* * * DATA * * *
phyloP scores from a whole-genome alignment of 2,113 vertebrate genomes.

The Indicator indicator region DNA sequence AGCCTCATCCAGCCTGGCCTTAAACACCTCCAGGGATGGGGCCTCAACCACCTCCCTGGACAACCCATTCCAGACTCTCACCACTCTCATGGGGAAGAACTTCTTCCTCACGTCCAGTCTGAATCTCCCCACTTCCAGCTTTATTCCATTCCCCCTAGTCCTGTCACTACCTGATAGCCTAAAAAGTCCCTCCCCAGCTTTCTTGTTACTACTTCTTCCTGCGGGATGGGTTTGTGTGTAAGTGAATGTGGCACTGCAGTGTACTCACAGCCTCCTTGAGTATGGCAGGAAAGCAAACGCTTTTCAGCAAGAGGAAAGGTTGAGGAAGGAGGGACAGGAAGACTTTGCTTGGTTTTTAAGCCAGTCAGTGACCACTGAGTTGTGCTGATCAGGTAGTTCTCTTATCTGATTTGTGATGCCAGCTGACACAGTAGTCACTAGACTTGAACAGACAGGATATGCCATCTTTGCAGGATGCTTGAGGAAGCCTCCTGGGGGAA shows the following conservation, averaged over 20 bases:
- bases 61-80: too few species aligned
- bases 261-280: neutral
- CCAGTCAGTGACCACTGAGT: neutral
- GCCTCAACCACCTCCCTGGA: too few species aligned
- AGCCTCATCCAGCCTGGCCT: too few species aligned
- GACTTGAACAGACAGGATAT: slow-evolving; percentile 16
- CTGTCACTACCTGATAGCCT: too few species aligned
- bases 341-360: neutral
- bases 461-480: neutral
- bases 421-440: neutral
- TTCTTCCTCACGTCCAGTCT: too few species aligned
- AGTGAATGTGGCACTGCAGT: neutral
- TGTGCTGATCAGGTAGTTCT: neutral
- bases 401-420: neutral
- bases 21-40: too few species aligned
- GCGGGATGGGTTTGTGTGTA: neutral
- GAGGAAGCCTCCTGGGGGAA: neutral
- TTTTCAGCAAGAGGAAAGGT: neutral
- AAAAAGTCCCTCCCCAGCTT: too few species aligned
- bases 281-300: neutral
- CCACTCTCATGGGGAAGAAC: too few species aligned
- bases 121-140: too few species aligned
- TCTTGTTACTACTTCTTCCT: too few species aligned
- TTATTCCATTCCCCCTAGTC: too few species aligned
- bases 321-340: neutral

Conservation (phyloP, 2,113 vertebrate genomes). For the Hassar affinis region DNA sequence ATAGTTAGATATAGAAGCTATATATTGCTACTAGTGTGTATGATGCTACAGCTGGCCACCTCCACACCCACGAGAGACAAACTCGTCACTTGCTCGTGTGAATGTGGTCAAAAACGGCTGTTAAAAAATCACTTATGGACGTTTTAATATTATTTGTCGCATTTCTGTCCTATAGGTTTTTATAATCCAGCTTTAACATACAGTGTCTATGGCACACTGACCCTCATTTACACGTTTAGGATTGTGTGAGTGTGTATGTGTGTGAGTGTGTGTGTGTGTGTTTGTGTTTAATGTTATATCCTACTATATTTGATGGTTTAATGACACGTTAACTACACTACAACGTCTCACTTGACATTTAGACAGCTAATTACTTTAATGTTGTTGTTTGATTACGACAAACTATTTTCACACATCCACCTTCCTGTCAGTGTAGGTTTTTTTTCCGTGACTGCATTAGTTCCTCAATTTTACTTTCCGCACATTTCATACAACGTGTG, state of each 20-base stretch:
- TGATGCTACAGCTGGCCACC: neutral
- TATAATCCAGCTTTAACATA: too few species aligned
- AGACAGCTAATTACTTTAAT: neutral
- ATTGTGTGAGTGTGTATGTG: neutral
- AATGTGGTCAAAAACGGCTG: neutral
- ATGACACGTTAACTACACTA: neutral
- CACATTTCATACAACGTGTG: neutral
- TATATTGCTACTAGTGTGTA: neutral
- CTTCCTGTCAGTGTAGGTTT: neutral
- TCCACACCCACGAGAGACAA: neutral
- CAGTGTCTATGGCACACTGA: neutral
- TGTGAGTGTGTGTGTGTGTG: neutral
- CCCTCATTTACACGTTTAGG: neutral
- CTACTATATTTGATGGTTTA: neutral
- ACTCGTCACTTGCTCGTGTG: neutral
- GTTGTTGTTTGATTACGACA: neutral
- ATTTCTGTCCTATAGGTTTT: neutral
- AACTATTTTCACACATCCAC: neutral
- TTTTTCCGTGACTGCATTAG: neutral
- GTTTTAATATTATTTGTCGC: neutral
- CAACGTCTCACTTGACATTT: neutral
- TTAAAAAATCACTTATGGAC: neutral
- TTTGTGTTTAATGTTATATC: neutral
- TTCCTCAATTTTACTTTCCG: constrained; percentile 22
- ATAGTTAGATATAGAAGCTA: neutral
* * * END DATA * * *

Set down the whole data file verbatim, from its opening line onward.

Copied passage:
phyloP scores from a whole-genome alignment of 2,113 vertebrate genomes.

The Indicator indicator region DNA sequence AGCCTCATCCAGCCTGGCCTTAAACACCTCCAGGGATGGGGCCTCAACCACCTCCCTGGACAACCCATTCCAGACTCTCACCACTCTCATGGGGAAGAACTTCTTCCTCACGTCCAGTCTGAATCTCCCCACTTCCAGCTTTATTCCATTCCCCCTAGTCCTGTCACTACCTGATAGCCTAAAAAGTCCCTCCCCAGCTTTCTTGTTACTACTTCTTCCTGCGGGATGGGTTTGTGTGTAAGTGAATGTGGCACTGCAGTGTACTCACAGCCTCCTTGAGTATGGCAGGAAAGCAAACGCTTTTCAGCAAGAGGAAAGGTTGAGGAAGGAGGGACAGGAAGACTTTGCTTGGTTTTTAAGCCAGTCAGTGACCACTGAGTTGTGCTGATCAGGTAGTTCTCTTATCTGATTTGTGATGCCAGCTGACACAGTAGTCACTAGACTTGAACAGACAGGATATGCCATCTTTGCAGGATGCTTGAGGAAGCCTCCTGGGGGAA shows the following conservation, averaged over 20 bases:
- bases 61-80: too few species aligned
- bases 261-280: neutral
- CCAGTCAGTGACCACTGAGT: neutral
- GCCTCAACCACCTCCCTGGA: too few species aligned
- AGCCTCATCCAGCCTGGCCT: too few species aligned
- GACTTGAACAGACAGGATAT: slow-evolving; percentile 16
- CTGTCACTACCTGATAGCCT: too few species aligned
- bases 341-360: neutral
- bases 461-480: neutral
- bases 421-440: neutral
- TTCTTCCTCACGTCCAGTCT: too few species aligned
- AGTGAATGTGGCACTGCAGT: neutral
- TGTGCTGATCAGGTAGTTCT: neutral
- bases 401-420: neutral
- bases 21-40: too few species aligned
- GCGGGATGGGTTTGTGTGTA: neutral
- GAGGAAGCCTCCTGGGGGAA: neutral
- TTTTCAGCAAGAGGAAAGGT: neutral
- AAAAAGTCCCTCCCCAGCTT: too few species aligned
- bases 281-300: neutral
- CCACTCTCATGGGGAAGAAC: too few species aligned
- bases 121-140: too few species aligned
- TCTTGTTACTACTTCTTCCT: too few species aligned
- TTATTCCATTCCCCCTAGTC: too few species aligned
- bases 321-340: neutral

Conservation (phyloP, 2,113 vertebrate genomes). For the Hassar affinis region DNA sequence ATAGTTAGATATAGAAGCTATATATTGCTACTAGTGTGTATGATGCTACAGCTGGCCACCTCCACACCCACGAGAGACAAACTCGTCACTTGCTCGTGTGAATGTGGTCAAAAACGGCTGTTAAAAAATCACTTATGGACGTTTTAATATTATTTGTCGCATTTCTGTCCTATAGGTTTTTATAATCCAGCTTTAACATACAGTGTCTATGGCACACTGACCCTCATTTACACGTTTAGGATTGTGTGAGTGTGTATGTGTGTGAGTGTGTGTGTGTGTGTTTGTGTTTAATGTTATATCCTACTATATTTGATGGTTTAATGACACGTTAACTACACTACAACGTCTCACTTGACATTTAGACAGCTAATTACTTTAATGTTGTTGTTTGATTACGACAAACTATTTTCACACATCCACCTTCCTGTCAGTGTAGGTTTTTTTTCCGTGACTGCATTAGTTCCTCAATTTTACTTTCCGCACATTTCATACAACGTGTG, state of each 20-base stretch:
- TGATGCTACAGCTGGCCACC: neutral
- TATAATCCAGCTTTAACATA: too few species aligned
- AGACAGCTAATTACTTTAAT: neutral
- ATTGTGTGAGTGTGTATGTG: neutral
- AATGTGGTCAAAAACGGCTG: neutral
- ATGACACGTTAACTACACTA: neutral
- CACATTTCATACAACGTGTG: neutral
- TATATTGCTACTAGTGTGTA: neutral
- CTTCCTGTCAGTGTAGGTTT: neutral
- TCCACACCCACGAGAGACAA: neutral
- CAGTGTCTATGGCACACTGA: neutral
- TGTGAGTGTGTGTGTGTGTG: neutral
- CCCTCATTTACACGTTTAGG: neutral
- CTACTATATTTGATGGTTTA: neutral
- ACTCGTCACTTGCTCGTGTG: neutral
- GTTGTTGTTTGATTACGACA: neutral
- ATTTCTGTCCTATAGGTTTT: neutral
- AACTATTTTCACACATCCAC: neutral
- TTTTTCCGTGACTGCATTAG: neutral
- GTTTTAATATTATTTGTCGC: neutral
- CAACGTCTCACTTGACATTT: neutral
- TTAAAAAATCACTTATGGAC: neutral
- TTTGTGTTTAATGTTATATC: neutral
- TTCCTCAATTTTACTTTCCG: constrained; percentile 22
- ATAGTTAGATATAGAAGCTA: neutral